#safeSPACES a Key Strategy for Reflection on International Women’s Day

On March 8th the Ontario Native Women’s Association (ONWA) celebrates International Women’s Day as a way to inspire and honour achievements, while encouraging greater advancements and equality.

As ONWA’s Executive Director I was honoured when, in 2017, ONWA was selected to deliver the Indigenous Anti-Human Trafficking Liaisons (IAHTL) Project under Ontario’s Strategy to End Human Trafficking. We had been working to bring this issue to the public’s attention for over a decade. Since the implementation of this important project, ONWA has worked closely with six key partners to establish the strong networks and relationships that are key to safely exiting Indigenous women and girls from human traffickers and gangs. Most importantly, we listened to and engaged with the brave survivors who shared their lived experiences as they are the experts.

ONWA has developed 14 recommendations based on extensive engagement with over 3,360 community members and the ongoing relationship with 250 self-identified human trafficking survivors who have shared their stories. We propose to implement these recommendations through a six part strategy that is rooted in relationship and collaboration:

  • Survivor-centred and survivor-informed services that are culture and gender based and delivered in a trauma-informed approach.
  • Prevention through education, training and public awareness campaigns (both in print and in person), targeting those who are most at risk and those who can respond first to the signs, namely peers, parents and educators.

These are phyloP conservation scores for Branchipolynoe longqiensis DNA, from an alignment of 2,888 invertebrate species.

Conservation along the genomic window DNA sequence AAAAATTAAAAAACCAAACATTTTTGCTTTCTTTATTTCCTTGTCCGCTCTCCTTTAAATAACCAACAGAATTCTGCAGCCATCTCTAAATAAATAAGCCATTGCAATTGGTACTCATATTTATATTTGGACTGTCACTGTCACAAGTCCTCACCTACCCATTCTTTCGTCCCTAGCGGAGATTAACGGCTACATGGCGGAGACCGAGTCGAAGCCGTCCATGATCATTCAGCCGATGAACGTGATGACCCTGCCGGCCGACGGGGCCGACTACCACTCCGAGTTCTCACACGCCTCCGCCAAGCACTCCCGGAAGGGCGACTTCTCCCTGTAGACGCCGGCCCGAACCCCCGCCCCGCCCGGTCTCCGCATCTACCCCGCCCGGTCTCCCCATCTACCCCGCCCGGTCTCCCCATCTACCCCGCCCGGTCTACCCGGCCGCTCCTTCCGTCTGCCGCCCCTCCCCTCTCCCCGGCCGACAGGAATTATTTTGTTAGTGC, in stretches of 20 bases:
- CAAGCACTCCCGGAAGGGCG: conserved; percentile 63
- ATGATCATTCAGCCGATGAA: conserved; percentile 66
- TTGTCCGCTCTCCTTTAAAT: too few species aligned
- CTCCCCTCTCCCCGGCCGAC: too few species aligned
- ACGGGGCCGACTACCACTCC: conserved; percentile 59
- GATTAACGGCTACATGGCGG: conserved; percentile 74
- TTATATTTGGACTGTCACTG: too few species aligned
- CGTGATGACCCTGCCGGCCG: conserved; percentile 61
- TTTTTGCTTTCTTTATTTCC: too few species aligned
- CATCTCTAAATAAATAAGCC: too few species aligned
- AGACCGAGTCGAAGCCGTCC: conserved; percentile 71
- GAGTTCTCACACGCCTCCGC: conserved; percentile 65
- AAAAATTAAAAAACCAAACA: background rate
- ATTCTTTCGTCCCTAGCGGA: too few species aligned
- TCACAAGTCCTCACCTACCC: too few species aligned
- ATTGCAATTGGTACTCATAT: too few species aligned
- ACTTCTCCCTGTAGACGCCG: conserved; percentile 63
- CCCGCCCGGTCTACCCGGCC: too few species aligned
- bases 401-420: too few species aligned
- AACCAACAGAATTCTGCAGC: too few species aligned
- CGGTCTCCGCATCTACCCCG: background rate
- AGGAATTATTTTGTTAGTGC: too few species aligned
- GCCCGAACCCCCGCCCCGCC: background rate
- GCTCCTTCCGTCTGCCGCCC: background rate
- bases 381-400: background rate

• Access to safe and respectful spaces at service delivery agencies that offer women only programming, so women can speak openly and without fear about their experiences.
  • Core supports for transitioning to a new life, including emergency funding for immediate relocation, which is delivered in an expedient and efficient manner to ensure women and girls have no wait times to safety.
  • Evidence-based policy and system-reform informed by survivor expertise and the successful extraction of Indigenous women by ONWA’s multi-partner collaborative network, which works across government disciplines and professions.
  • Streamlined supports offered through a barrier free simplified process.

It is key that when a victim is identified, all barriers are removed to ensure they are survivors. #safeSPACES

On International Women’s Day the Ontario Native Women’s Association continues to address Human Trafficking which is as much a local issue as it is provincial, national and international. We stand with all women and girls today and everyday. #balanceforbetter #IWD2019

Cora McGuire-Cyrette, ONWA Executive Director

For more information, please contact:

Andre Morriseau, Communications Manager

Email: amorriseau@onwa.ca | Phone: (647) 970-7661


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